Labor and Delivery
The effects of Silenor (doxepin tablets) on labor and delivery in pregnant women are unknown.
Doxepin is excreted in human milk after oral administration. There has been a report of apnea and drowsiness occurring in a nursing infant whose mother was taking the higher dose of doxepin used to treat depression. Caution should be exercised when Silenor (doxepin tablets) is administered to nursing women.
The safety and effectiveness of Silenor (doxepin tablets) in pediatric patients have not been evaluated.
A total of 362 subjects who were ≥ 65 years and 86 subjects who were ≥ 75 years received Silenor (doxepin tablets) in controlled clinical studies. No overall differences in safety or effectiveness were observed between these subjects and younger adult subjects. Greater sensitivity of some older individuals cannot be ruled out.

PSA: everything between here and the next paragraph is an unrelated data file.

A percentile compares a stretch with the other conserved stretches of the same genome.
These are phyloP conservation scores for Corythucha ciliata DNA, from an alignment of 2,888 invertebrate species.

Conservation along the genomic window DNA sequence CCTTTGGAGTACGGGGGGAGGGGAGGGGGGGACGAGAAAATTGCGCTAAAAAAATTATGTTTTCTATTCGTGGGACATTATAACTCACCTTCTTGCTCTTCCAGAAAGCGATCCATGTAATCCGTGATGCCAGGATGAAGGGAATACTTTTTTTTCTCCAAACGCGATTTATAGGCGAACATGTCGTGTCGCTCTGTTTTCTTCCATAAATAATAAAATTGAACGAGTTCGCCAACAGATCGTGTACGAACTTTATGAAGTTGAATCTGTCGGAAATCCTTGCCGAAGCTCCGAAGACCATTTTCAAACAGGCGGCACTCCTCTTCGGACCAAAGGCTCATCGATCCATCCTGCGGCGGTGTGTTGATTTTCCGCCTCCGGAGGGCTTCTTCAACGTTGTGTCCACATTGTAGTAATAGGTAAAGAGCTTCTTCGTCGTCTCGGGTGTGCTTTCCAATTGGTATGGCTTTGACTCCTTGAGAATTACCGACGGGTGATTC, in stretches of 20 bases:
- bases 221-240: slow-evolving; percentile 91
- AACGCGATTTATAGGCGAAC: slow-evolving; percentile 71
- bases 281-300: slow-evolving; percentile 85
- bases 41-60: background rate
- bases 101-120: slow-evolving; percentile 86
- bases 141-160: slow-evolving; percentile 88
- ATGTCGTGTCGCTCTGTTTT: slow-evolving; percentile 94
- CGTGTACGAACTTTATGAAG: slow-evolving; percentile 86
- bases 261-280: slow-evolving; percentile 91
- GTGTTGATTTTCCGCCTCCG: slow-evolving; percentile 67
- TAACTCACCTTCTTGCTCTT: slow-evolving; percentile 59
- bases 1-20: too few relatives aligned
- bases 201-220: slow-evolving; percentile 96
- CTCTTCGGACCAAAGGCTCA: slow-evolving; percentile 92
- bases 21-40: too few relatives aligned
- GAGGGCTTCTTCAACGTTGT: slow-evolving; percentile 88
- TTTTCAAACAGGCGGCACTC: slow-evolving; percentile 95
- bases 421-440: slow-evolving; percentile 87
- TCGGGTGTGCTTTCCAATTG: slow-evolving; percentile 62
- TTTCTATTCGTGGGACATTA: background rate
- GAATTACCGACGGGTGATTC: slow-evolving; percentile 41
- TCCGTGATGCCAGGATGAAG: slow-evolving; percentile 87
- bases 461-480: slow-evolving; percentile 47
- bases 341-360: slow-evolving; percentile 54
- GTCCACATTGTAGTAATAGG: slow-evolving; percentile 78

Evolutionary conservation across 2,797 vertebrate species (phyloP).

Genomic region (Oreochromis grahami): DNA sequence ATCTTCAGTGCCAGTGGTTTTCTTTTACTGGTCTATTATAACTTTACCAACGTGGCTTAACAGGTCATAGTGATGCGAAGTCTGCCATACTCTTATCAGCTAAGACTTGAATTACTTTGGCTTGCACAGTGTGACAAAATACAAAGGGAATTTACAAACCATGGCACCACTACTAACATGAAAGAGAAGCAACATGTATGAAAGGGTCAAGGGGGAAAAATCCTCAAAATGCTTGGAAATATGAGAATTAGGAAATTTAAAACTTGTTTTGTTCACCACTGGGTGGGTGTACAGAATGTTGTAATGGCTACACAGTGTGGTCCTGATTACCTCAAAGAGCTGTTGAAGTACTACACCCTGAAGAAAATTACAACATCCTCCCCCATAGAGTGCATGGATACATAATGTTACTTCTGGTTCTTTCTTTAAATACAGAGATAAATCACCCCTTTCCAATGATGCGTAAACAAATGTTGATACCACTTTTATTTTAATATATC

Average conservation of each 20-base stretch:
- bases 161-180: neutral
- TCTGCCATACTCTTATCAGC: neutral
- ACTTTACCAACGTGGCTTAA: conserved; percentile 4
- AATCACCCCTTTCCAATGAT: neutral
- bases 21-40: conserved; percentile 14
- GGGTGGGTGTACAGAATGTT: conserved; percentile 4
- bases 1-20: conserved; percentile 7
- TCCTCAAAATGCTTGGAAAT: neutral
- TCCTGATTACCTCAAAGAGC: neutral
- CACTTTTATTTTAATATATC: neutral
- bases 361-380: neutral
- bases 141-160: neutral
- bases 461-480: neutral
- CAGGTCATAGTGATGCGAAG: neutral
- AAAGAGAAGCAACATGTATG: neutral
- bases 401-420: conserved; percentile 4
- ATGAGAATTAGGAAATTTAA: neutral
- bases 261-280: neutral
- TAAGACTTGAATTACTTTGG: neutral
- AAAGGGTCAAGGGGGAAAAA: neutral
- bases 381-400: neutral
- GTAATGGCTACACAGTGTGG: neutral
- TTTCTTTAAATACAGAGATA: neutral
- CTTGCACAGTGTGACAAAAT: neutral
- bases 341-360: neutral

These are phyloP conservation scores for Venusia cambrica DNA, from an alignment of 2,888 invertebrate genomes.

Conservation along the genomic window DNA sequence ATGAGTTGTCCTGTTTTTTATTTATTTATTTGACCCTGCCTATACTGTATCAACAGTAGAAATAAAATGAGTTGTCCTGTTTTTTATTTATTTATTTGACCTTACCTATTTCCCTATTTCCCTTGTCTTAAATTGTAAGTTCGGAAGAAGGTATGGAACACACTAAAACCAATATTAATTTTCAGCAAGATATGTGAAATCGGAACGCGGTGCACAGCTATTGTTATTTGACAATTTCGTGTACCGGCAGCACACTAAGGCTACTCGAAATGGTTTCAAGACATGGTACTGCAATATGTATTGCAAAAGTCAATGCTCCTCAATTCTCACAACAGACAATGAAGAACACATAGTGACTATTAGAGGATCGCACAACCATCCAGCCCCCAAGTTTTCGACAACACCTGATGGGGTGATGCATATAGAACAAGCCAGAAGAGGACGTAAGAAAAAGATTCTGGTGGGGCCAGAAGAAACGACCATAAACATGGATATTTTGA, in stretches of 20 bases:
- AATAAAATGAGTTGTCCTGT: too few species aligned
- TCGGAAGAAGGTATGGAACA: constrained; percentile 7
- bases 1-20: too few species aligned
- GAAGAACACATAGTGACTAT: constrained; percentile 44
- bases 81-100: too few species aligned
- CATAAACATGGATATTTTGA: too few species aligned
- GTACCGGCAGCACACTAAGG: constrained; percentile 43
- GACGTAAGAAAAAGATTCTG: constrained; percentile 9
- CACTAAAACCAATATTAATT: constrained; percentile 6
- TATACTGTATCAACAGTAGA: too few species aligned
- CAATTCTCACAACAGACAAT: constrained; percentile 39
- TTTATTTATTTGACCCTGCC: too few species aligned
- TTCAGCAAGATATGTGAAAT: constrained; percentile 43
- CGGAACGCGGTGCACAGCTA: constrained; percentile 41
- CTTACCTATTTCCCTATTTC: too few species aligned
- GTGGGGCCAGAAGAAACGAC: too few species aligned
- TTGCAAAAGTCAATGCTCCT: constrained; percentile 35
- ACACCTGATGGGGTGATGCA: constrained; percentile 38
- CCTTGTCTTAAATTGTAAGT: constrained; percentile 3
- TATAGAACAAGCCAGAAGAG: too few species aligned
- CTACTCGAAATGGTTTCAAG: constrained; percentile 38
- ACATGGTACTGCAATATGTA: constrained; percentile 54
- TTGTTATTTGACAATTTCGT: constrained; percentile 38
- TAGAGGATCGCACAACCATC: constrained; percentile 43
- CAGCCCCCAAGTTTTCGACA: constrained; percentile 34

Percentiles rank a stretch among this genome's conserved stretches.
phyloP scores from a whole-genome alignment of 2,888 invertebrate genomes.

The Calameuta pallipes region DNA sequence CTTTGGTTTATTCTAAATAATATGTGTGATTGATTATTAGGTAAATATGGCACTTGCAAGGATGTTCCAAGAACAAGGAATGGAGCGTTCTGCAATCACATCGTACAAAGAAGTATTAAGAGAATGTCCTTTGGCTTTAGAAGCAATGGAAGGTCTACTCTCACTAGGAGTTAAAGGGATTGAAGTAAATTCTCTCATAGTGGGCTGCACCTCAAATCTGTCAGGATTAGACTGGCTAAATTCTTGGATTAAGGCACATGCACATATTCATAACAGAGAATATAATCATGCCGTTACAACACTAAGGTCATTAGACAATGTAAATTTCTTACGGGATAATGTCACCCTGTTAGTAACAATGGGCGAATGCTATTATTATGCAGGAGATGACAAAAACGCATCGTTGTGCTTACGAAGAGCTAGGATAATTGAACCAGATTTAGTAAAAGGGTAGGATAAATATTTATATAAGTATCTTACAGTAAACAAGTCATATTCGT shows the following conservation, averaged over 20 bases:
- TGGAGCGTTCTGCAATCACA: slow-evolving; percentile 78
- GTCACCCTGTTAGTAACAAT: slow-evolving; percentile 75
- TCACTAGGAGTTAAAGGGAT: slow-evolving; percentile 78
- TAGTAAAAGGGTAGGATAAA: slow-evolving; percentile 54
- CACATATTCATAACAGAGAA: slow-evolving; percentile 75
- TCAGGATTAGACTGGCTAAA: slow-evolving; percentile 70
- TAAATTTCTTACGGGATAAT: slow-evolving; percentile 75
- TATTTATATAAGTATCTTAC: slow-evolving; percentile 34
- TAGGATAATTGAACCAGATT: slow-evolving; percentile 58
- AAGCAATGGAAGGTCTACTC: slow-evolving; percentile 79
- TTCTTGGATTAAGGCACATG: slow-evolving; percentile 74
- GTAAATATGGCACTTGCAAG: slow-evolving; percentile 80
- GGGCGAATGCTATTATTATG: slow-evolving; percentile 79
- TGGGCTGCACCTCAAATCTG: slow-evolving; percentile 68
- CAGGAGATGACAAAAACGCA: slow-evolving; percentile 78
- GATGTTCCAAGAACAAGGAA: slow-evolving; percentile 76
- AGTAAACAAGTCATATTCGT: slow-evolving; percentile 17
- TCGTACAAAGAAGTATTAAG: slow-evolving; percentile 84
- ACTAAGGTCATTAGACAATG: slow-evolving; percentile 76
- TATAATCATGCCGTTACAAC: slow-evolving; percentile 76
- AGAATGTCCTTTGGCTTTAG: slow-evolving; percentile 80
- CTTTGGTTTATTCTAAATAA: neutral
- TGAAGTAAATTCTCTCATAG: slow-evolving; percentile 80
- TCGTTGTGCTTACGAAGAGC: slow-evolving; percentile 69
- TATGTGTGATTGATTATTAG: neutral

Sleep-promoting drugs may cause confusion and over-sedation in the elderly. A starting dose of 3 mg is recommended in this population and evaluation prior to considering dose escalation is recommended [see DOSAGE AND ADMINISTRATION]
Use in patients with Hepatic Impairment
Patients with hepatic impairment may display higher doxepin concentrations than healthy individuals. Initiate Silenor (doxepin tablets) treatment with 3 mg in patients with hepatic impairment and monitor closely for adverse daytime effects. [see CLINICAL PHARMACOLOGY]
Use in Patients with Sleep Apnea
Silenor (doxepin tablets) has not been studied in patients with obstructive sleep apnea. Since hypnotics have the capacity to depress respiratory drive, precautions should be taken if Silenor (doxepin tablets) is prescribed to patients with compromised respiratory function. In patients with severe sleep apnea, Silenor (doxepin tablets) is ordinarily not recommended for use.
Last reviewed on RxList: 4/2/2010
This monograph has been modified to include the generic and brand name in many instances.